JS Rendering with Screaming Frog and Python

JS Rendering with Screaming Frog and Python

In this blogging session, you will get to know how to test rendering with Screaming Frog and Python. Follow along with the step-by-step guides to perform the operation.

js rendering through python


  • Need to install Python and Anaconda consoles on Windows/Mac
  • Need to have a licensed Screaming Frog tool to test

How to Test JavaScript Rendering on a Large Scale? (Step-By-Step)

Now it is time to put our website’s JavaScript (JS) to the test.

What we want to do is to:

Make two crawls with Screaming Frog, one with “Text Only” rendering and the other with “JavaScript” rendering.

  1. Export the Data in CSV
  2. Load the Crawl Data Using Python
  3. Combine the Crawls Into One Data Frame
  4. Check Differences Between Crawls
  5. Make a Report With Excel

Text Only Rendered Crawl

First, let’s crawl our website like Googlebot would do in its first wave before it renders the JS.

Go to Screaming frog > Configuration > Spider > Rendering > Text Only as shown here.

Then click on Start to crawl

JavaScript Rendered Crawl

Now, let’s crawl our website including rendered results. This will mimic which link Google will find in its second wave, where it renders the JS content after it has available resources.

Go to Screaming frog > Configuration > Spider > Rendering > JavaScript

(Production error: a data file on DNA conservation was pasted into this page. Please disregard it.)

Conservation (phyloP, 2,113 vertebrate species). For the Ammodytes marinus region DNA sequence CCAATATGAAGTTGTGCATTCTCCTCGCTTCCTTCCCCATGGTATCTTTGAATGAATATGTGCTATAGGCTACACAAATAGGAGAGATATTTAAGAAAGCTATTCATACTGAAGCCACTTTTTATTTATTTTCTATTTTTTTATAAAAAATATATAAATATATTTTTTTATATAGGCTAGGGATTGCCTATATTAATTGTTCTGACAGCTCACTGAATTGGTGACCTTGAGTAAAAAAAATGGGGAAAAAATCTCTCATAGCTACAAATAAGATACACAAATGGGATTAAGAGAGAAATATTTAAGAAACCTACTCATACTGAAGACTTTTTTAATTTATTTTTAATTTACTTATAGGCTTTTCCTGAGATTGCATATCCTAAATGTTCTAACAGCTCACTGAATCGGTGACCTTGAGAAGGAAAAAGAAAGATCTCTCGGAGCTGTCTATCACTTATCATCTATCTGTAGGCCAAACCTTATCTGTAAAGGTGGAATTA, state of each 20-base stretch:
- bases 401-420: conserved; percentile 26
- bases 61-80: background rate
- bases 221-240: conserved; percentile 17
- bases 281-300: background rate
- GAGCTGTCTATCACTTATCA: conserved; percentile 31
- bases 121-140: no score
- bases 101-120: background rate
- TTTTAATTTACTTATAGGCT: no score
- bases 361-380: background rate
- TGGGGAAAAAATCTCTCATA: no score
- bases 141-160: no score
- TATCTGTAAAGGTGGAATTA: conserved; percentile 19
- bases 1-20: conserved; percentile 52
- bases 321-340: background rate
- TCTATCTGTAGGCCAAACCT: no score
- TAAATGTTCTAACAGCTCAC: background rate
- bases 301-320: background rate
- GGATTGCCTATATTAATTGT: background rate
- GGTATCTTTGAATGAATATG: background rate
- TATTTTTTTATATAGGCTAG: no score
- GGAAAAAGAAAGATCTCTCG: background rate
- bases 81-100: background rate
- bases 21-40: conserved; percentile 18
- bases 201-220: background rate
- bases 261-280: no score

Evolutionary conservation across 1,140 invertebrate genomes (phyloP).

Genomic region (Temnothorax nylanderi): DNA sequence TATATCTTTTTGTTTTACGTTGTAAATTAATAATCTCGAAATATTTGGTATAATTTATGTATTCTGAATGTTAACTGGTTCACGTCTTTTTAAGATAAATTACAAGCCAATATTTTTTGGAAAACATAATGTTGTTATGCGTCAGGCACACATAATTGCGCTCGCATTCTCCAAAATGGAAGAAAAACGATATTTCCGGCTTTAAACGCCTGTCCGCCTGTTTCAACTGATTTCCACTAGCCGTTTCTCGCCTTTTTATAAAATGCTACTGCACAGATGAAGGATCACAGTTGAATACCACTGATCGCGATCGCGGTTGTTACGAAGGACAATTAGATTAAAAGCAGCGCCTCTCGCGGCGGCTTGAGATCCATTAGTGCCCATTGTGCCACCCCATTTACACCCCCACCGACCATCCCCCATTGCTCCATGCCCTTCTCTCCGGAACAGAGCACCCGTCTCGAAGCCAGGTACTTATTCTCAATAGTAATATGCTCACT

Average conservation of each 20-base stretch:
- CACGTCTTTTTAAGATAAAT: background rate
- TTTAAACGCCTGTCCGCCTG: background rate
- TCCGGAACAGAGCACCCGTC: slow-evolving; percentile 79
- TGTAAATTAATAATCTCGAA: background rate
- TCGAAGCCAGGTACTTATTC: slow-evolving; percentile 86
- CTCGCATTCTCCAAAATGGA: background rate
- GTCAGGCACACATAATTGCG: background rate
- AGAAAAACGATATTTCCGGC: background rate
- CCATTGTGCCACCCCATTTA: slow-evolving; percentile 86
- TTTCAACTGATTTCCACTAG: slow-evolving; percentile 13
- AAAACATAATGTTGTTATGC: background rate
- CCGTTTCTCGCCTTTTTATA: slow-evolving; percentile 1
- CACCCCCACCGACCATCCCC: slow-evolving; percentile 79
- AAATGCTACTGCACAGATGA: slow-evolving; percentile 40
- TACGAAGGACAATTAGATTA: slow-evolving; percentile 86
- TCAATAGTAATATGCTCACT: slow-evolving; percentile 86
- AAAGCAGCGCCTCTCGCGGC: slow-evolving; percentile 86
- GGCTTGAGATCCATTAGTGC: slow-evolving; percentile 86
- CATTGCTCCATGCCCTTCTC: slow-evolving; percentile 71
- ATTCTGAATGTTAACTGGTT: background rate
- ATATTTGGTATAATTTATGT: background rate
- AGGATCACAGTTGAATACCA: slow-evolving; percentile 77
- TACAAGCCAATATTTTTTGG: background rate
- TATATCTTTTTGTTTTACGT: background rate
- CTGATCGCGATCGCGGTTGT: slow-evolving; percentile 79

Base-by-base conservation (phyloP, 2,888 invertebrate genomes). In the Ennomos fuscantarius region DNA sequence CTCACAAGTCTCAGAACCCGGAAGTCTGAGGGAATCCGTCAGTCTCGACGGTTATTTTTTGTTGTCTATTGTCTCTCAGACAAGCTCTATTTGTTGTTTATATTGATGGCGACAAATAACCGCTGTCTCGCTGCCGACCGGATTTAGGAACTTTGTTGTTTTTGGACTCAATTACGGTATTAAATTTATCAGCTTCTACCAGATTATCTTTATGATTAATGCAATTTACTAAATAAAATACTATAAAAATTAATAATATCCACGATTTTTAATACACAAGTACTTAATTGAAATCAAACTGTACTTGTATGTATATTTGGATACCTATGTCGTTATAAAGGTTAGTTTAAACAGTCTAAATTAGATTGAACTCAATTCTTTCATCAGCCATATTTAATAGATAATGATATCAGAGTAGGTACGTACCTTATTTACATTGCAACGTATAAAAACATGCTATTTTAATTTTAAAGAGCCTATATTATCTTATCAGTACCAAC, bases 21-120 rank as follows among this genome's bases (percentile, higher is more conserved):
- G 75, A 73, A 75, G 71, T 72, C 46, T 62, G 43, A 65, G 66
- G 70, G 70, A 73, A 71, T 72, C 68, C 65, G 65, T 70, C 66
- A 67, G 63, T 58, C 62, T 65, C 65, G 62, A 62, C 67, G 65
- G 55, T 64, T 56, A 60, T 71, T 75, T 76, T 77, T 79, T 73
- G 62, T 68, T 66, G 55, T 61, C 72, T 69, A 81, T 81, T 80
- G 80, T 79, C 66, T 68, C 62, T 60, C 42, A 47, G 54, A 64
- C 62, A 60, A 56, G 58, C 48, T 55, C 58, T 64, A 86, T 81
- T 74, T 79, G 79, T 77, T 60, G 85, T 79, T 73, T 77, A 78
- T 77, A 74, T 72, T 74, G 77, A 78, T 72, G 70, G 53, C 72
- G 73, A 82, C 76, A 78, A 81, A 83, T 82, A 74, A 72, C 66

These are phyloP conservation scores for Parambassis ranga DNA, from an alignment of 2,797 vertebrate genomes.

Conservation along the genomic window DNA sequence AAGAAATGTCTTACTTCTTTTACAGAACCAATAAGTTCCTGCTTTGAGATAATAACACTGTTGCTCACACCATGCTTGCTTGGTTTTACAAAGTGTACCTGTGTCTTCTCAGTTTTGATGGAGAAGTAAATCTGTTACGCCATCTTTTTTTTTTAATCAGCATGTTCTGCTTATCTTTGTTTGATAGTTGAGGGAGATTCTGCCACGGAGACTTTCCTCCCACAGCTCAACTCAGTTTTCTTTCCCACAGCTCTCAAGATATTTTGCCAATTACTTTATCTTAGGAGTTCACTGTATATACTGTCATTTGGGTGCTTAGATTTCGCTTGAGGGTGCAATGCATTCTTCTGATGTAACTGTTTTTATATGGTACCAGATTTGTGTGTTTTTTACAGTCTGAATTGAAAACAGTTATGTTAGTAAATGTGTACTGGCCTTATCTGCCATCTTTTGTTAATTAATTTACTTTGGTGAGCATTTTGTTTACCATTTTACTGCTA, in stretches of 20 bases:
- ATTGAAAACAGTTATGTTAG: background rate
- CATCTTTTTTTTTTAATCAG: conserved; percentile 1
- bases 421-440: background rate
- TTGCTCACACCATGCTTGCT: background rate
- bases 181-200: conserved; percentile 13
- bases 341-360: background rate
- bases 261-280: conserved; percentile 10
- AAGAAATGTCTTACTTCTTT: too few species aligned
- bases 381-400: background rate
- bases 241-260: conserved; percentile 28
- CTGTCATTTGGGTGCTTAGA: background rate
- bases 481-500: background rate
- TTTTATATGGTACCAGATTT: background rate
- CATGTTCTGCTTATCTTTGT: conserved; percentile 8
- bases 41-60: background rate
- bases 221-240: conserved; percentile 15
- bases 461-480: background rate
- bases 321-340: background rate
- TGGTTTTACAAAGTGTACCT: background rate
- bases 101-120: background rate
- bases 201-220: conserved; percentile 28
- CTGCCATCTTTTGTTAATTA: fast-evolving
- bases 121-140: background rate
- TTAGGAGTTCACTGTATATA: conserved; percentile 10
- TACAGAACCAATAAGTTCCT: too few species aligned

Make sure to deselect the checkbox for Enable Rendered Page Screenshots

Then click on Start to crawl

Now that your crawl is complete, you will want to export the Data to CSV.

Go in Screaming Frog > Export

Now you have two different CSV files ready for your site, one for text-only version crawl and the other one is for JS rendered crawl data.

Now we run the crawls to Pandas to perform the test rendering

We only consider the following metrics:

  • Address
  • Status Code
  • Word Count
  • Outlinks
  • Unique Outlinks
  • Inlinks
  • Unique Inlinks

Check Differences Between Crawls

Because it will mean that a lot of content is hidden behind JavaScript and can’t be accessed from Google’s first wave crawling.

##Check the differences in each crawl

df['Diff Wordcount'] = df['Word Count_y'] - df['Word Count_x']
df['Diff Outlinks'] = df['Outlinks_y'] - df['Outlinks_x']
df['Diff Unique Outlinks'] = df['Unique Outlinks_y'] - df['Unique Outlinks_x']
df['Diff Inlinks'] = df['Unique Inlinks_y'] - df['Unique Inlinks_x']

##Check if canonical links are equivalent

## Need NumPy library

import numpy as np

df["Canonicals are equal"] = np.where((df["Canonical Link Element 1_y"] == df["Canonical Link Element 1_x"]), "yes", "no")

In this way, you will find out all the rendered JS files with the help of Screaming Frog and Python.